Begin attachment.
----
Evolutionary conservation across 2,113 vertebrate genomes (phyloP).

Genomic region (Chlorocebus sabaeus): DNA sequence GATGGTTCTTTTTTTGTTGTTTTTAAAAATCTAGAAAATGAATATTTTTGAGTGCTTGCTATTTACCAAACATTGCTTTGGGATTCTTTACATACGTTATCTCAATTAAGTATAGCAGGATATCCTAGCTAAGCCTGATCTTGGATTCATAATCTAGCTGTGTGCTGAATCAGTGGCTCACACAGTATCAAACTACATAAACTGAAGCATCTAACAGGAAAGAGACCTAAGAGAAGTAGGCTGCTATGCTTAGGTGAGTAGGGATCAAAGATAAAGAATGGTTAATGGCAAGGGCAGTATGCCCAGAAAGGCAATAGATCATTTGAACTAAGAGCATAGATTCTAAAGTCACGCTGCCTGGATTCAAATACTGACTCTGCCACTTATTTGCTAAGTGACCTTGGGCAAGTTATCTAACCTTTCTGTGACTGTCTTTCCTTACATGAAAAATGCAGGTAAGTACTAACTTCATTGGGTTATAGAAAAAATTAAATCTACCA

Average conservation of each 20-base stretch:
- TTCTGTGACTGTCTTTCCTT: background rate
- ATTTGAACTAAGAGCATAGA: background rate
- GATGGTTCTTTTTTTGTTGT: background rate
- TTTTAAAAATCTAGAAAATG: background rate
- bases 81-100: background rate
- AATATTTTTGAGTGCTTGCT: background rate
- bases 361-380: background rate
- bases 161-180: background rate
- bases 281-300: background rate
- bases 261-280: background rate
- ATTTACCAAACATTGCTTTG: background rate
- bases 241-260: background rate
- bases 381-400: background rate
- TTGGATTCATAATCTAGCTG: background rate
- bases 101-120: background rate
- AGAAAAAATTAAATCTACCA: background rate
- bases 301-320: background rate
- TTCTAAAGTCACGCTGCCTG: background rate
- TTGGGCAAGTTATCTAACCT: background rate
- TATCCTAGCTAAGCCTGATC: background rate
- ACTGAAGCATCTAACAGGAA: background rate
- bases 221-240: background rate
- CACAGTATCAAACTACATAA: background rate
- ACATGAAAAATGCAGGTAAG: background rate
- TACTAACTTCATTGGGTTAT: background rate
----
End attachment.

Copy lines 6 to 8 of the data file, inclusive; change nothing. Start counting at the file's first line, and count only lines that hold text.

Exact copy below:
- GATGGTTCTTTTTTTGTTGT: background rate
- TTTTAAAAATCTAGAAAATG: background rate
- bases 81-100: background rate